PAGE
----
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Can Cats Eat Crab? Vet-Approved Nutritional Facts & FAQ

Written by: Christian Adams

Last Updated on February 23, 2024 by Catster Editorial Team

Can Cats Eat crab

Can Cats Eat Crab? Vet-Approved Nutritional Facts & FAQ


Dr. Maja Platisa Photo


Dr. Maja Platisa

DVM MRCVS (Veterinarian)

The information is current and up-to-date in accordance with the latest veterinarian research.

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We’ve all been there. You go to crack open a can of crab to make some dip, or maybe whip up some delicious crab cakes, and your cat is already there, eyeing you and half expecting to get some crab. Luckily, not all cats are like that, and most will show absolutely no interest in whatever it is you’re eating. But is it safe to give your kitty a piece of crab, or should you keep this meat away from them?

Being a wonderful fur parent, you looked it up first instead of guessing. So, can cats eat crab? Well, yes, in moderation and occasionally, but it will largely depend on the type of crab and the way it’s prepared. Too much of any “good thing” becomes a bad thing! In this article, we look at the dos and don’ts of feeding our feline friends delicious crab meat.

Before offering your cat any new treats or human food, it’s important to consult with a veterinarian, as oftentimes, it may not be appropriate for them, particularly if they have any underlying health issues. It’s unlikely that your cat will reap any benefits from crab meat.

While it’s ok to feed them some as a treat from time to time, there are some precautions that you should take to ensure you aren’t feeding them something that will make them sick, which brings us to our next question:

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Is Crab Meat Good for Cats?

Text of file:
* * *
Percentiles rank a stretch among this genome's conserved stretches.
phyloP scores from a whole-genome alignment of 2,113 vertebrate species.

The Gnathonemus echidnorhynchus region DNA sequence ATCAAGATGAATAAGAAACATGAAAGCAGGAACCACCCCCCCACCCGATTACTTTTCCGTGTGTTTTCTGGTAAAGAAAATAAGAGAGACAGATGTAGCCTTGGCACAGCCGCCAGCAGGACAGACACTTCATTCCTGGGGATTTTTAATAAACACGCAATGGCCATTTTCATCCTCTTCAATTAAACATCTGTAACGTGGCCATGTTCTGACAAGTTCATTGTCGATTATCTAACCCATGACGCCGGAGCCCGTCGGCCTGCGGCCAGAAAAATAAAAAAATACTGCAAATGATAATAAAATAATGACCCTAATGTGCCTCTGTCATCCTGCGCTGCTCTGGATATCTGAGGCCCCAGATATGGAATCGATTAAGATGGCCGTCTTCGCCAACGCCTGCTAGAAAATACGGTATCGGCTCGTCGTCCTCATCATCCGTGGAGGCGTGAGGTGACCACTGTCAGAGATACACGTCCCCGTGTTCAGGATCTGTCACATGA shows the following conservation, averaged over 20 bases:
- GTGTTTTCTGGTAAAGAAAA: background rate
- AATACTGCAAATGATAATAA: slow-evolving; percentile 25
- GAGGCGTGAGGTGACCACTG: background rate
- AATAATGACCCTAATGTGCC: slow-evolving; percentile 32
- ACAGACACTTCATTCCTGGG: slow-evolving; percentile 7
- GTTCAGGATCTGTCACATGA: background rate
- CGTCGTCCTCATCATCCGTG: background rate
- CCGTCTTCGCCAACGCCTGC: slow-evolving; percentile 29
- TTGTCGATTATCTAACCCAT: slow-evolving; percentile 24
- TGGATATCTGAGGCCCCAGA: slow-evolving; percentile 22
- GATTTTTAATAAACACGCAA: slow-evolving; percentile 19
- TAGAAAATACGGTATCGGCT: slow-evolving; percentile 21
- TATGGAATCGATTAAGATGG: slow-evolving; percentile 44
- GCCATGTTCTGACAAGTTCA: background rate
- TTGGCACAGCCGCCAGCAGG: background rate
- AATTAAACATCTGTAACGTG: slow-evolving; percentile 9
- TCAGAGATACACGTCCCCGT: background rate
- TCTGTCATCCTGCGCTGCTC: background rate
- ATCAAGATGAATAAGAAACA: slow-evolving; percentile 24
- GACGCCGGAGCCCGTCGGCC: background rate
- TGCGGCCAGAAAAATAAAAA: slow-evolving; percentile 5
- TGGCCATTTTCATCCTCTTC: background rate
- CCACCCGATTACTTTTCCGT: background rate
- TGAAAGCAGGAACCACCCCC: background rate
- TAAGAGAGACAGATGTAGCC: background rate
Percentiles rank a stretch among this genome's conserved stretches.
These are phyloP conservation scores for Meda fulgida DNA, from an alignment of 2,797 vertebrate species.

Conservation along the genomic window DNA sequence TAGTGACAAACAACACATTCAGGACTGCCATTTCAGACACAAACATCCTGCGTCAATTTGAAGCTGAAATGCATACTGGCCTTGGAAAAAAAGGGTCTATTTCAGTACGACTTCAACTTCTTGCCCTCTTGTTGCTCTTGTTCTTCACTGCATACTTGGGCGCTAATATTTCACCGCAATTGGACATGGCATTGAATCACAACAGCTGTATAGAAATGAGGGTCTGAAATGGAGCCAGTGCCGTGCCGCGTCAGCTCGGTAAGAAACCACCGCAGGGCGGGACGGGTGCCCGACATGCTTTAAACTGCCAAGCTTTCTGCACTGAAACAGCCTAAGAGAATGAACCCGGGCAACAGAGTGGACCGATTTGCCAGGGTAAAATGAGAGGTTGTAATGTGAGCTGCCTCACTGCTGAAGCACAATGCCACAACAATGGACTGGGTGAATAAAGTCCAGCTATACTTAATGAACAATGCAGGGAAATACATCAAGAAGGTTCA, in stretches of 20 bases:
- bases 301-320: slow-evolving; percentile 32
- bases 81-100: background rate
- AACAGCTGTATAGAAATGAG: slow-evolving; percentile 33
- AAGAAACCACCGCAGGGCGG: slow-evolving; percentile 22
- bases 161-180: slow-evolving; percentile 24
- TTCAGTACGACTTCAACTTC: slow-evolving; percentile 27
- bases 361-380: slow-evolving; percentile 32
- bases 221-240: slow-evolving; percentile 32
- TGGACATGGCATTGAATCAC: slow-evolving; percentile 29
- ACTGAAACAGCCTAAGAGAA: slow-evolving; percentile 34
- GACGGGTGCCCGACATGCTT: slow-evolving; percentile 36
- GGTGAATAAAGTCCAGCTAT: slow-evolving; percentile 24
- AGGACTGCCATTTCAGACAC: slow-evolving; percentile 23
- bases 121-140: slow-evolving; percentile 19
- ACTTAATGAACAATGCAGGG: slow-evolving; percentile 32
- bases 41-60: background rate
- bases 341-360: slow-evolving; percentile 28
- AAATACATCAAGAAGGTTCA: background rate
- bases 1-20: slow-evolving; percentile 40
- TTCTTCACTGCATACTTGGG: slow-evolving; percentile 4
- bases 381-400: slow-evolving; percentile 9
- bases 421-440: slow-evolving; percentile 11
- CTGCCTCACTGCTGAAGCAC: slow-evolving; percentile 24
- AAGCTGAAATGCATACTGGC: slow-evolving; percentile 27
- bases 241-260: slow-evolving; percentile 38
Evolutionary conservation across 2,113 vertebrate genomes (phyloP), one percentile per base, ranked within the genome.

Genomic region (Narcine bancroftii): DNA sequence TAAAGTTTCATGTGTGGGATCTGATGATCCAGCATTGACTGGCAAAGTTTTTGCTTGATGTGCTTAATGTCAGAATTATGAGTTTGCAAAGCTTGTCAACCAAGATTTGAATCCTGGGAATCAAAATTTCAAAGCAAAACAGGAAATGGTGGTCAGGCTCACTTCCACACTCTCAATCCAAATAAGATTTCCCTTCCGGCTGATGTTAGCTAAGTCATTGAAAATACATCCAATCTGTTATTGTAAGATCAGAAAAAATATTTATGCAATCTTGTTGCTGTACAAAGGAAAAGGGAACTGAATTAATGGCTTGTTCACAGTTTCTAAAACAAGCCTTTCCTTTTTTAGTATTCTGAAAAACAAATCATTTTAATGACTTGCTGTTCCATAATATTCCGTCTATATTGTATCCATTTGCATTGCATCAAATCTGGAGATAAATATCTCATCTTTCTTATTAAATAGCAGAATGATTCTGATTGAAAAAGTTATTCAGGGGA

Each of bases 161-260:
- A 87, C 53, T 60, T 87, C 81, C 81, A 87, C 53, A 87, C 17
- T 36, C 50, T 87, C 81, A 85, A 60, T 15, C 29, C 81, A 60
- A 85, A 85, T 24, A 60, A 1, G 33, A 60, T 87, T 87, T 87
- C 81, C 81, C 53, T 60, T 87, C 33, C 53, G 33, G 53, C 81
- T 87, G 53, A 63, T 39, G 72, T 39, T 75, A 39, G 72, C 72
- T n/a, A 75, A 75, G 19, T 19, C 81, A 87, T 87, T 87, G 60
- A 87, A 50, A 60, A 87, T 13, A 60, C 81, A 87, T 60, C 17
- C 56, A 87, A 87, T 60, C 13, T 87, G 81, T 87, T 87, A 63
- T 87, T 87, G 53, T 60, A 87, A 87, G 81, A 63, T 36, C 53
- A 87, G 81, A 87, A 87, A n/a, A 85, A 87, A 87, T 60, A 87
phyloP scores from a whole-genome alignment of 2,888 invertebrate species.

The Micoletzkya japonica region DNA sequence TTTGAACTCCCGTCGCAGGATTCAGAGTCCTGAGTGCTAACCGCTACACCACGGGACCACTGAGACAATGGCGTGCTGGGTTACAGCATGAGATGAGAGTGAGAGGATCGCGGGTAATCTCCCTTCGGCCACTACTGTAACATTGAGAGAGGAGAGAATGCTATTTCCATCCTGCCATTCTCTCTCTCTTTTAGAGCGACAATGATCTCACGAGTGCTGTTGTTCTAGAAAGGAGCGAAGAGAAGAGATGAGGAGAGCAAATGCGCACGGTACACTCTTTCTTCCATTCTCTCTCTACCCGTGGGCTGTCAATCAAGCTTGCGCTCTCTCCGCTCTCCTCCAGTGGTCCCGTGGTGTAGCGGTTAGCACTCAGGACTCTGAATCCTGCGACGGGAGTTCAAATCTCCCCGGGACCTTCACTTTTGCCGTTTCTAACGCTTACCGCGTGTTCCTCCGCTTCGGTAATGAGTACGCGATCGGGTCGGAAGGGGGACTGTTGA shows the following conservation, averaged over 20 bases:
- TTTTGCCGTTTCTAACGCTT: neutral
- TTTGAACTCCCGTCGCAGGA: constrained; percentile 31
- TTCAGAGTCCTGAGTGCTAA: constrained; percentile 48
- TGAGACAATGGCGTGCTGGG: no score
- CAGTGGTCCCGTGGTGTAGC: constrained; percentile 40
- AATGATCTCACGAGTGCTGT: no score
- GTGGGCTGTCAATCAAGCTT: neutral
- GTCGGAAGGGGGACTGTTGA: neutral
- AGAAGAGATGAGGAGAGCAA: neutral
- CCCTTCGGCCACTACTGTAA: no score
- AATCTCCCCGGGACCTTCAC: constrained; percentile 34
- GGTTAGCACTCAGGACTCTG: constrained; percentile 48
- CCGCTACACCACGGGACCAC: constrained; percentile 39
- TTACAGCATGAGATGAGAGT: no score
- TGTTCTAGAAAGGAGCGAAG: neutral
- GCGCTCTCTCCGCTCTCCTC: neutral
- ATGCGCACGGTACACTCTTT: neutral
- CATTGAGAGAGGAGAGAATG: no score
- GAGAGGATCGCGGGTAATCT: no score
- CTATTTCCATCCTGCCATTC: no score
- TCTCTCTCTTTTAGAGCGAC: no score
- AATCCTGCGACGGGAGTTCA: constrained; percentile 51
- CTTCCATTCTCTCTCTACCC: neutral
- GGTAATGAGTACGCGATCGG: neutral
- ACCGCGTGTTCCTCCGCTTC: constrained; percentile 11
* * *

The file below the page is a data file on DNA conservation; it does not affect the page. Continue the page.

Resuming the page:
Cats are carnivores who have evolved to exist primarily on a diet that comes from prey. That means that they need high protein content, moderate amounts of fat, and a low carb intake, as they really don’t have a dietary requirement for carbs. While crabs do have a decent amount of protein and some fat, alongside the water content, the question remains: is it good for your cat?

Some cats can and certainly love to eat a touch of crab from time to time—and that’s about all they should really be indulging in. Crab meat makes a great special-occasion treat for our furry buddies if prepared adequately, but it shouldn’t be considered a staple food by any means. Too much crab too often could contribute to a stomach upset while not benefiting your cat in any way, but a little bit here and there won’t hurt them and makes a tasty snack for a curious cat.

One thing to keep in mind is the type of crab and how it’s prepared. A piece of crab meat intended for your kitty should be cooked and never contain any seasonings or spices whatsoever, and it should be cooked plain. Make sure you pull a piece of meat off well before you season it because many herbs and spices, such as garlic, while tasty to us, are toxic to our furry friends.